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In 1940, the Pennsylvania Railroad, pleased with both the General Electric 44 ton centercab switcher and the center cab P5A locomotive, decided to order a heavier center cab road switcher.  General Electric obliged with a 1,000 HP locomotive, essentially a stretched version of the 44 ton centercab.  Since the primary operating area of this switcher was to be on the Northeast Corridor,  the Pennsy ordered the switchers equipped with a center pantograph for operating under catenary as well as using the diesel engine when not under wire. 

The GS10-DE (General Electric, Switcher,  1000 Horsepower,  Dual Electric) turned out to be a smashing success, doing equally well in switching coaches, pulling local freights and, on occasion, powering commuter trains as far afield as Paoli, Trenton and New York City.   Robust and well built, these road switchers outlasted the Pennsy,  Penn Central and Conrail, with examples still surviving on short lines to this day.  One such line, the Razorback Traction Company, has restored its GS10-DE to original Pennsylvania Brunswick Green livery:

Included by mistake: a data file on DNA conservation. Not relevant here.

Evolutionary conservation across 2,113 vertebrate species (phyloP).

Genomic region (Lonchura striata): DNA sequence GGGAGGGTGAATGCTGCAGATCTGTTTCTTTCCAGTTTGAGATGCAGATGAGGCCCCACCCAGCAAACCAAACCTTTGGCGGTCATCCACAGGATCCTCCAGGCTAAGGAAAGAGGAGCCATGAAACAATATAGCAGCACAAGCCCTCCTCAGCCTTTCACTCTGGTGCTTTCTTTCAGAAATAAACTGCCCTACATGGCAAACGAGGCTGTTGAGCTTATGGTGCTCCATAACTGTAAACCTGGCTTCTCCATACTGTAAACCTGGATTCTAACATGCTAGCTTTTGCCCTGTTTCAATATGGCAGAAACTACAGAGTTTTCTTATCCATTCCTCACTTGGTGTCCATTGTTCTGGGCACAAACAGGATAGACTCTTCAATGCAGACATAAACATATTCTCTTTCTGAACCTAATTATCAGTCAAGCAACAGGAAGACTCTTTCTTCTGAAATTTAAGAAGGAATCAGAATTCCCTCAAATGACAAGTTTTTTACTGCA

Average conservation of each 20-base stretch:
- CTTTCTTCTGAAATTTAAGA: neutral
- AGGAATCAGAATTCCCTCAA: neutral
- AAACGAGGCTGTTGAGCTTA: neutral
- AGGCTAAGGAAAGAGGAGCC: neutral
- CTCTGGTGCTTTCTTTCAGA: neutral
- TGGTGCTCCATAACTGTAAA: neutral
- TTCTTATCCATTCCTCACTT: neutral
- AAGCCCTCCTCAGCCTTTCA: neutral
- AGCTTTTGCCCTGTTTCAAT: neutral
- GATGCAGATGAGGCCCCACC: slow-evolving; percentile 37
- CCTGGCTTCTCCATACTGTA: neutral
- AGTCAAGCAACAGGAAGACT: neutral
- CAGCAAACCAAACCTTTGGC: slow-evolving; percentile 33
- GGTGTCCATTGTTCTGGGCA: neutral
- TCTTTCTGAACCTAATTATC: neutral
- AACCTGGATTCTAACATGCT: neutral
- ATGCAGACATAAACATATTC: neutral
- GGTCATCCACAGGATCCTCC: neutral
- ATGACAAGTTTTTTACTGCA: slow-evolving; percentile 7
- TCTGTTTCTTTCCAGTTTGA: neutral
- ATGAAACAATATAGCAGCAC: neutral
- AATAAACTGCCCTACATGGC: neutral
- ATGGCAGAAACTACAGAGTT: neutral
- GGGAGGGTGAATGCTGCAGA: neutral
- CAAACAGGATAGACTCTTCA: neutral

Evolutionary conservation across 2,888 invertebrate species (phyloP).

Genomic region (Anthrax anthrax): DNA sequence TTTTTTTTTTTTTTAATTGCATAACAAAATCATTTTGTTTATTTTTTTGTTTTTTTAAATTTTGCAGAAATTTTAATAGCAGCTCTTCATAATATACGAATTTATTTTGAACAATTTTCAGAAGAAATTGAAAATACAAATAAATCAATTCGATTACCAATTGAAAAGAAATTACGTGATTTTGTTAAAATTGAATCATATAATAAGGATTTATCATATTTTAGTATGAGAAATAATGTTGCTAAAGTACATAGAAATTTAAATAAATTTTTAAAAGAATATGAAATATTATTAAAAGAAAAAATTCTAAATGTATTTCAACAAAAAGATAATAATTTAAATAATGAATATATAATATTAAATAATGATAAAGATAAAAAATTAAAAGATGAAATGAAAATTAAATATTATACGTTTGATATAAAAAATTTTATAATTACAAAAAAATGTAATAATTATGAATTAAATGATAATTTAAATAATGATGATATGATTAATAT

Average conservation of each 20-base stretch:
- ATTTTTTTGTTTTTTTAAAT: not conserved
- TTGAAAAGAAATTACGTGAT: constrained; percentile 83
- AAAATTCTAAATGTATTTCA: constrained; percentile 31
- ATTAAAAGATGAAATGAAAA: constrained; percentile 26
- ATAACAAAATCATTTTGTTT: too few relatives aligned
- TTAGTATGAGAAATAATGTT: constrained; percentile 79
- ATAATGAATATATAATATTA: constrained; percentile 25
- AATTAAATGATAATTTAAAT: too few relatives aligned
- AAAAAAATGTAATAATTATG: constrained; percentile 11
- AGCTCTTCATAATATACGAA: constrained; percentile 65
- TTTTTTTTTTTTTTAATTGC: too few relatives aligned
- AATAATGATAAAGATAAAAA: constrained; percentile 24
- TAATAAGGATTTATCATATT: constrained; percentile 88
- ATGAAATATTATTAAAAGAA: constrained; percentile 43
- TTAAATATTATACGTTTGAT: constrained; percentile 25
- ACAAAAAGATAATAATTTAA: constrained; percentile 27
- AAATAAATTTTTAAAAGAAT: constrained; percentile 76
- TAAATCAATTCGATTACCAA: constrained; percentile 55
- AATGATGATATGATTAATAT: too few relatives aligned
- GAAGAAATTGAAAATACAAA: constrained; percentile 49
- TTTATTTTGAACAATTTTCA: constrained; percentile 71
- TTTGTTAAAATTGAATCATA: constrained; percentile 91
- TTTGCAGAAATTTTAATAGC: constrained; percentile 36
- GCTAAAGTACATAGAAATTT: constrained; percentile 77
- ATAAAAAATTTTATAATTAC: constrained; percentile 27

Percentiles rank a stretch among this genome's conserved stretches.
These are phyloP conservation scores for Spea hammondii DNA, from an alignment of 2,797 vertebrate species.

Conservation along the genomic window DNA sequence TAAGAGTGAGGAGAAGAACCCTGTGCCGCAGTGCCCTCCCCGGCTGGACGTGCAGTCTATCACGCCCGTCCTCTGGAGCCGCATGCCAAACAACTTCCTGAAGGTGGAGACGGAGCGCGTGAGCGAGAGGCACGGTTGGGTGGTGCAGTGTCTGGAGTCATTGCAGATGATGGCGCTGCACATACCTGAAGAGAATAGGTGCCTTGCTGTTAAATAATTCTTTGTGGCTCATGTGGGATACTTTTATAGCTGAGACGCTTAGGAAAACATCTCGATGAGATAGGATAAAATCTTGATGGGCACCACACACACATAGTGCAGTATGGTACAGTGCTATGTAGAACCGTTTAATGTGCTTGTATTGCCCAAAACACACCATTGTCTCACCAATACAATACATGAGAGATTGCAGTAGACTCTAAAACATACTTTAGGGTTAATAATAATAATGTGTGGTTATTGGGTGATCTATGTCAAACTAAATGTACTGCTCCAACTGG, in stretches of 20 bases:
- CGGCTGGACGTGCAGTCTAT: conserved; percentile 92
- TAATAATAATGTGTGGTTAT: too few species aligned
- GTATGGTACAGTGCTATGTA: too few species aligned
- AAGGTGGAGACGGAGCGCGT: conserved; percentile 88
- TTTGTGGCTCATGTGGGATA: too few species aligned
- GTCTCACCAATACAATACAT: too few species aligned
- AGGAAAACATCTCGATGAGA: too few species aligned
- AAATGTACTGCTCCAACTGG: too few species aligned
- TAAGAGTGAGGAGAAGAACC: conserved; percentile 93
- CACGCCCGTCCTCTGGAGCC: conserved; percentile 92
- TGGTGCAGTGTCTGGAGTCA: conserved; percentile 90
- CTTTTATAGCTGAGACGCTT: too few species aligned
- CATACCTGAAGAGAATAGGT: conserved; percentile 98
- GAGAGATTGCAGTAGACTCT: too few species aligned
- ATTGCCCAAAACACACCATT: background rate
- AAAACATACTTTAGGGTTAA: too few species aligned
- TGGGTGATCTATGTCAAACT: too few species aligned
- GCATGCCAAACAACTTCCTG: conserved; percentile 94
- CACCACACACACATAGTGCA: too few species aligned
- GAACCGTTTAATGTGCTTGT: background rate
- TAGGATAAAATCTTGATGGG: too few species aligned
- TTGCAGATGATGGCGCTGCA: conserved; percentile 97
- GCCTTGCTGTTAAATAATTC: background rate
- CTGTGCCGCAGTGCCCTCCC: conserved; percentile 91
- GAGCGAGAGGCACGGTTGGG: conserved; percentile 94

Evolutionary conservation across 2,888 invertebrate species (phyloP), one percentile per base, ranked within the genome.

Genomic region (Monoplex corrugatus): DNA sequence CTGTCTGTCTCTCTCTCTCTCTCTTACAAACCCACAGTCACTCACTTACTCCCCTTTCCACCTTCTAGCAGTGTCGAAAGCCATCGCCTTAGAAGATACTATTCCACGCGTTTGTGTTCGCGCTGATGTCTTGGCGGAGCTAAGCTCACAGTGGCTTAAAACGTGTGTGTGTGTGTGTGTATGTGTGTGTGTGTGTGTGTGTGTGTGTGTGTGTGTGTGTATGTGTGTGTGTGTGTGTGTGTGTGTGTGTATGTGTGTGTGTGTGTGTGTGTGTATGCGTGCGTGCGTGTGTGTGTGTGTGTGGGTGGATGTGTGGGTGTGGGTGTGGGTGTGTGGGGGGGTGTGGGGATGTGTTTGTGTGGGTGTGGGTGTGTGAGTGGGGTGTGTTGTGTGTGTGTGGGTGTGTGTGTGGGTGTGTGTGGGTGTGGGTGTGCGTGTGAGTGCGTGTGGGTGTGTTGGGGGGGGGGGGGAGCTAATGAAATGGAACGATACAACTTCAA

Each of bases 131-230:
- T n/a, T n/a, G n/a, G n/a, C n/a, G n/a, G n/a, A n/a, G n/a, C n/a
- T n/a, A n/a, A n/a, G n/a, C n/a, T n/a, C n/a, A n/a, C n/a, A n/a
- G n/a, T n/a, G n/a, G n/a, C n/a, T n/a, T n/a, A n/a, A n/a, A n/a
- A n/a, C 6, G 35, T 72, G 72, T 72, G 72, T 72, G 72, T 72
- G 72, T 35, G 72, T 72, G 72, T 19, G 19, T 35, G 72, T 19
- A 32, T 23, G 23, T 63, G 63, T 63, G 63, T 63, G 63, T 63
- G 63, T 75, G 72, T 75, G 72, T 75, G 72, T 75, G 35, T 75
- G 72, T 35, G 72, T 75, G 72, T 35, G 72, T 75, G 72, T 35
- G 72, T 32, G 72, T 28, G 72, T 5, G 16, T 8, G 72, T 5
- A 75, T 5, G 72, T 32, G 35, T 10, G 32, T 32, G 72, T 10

Anyhow, that's my story, and I'm sticking to it. 


It do look snappy with the painted guardrails and steps!  And the Lionel pantograph does have a power lug attached if I wanna wire it for live overhead.


It's gi-raffe approved!



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Tinplate Tom posted:

Cool.  Ever see a photo of the steam switcher in Switzerland that had a pantograph on the roof and a giant heating element in the firebox?  That would be neat in O gauge.  They did this during WWII due to a shortage of coal and an abundance of hydroelectric power and limited manufacturing for new engines. 

You mean this one?

That actually inspired me to create "Lil' Stinky" a few years ago...




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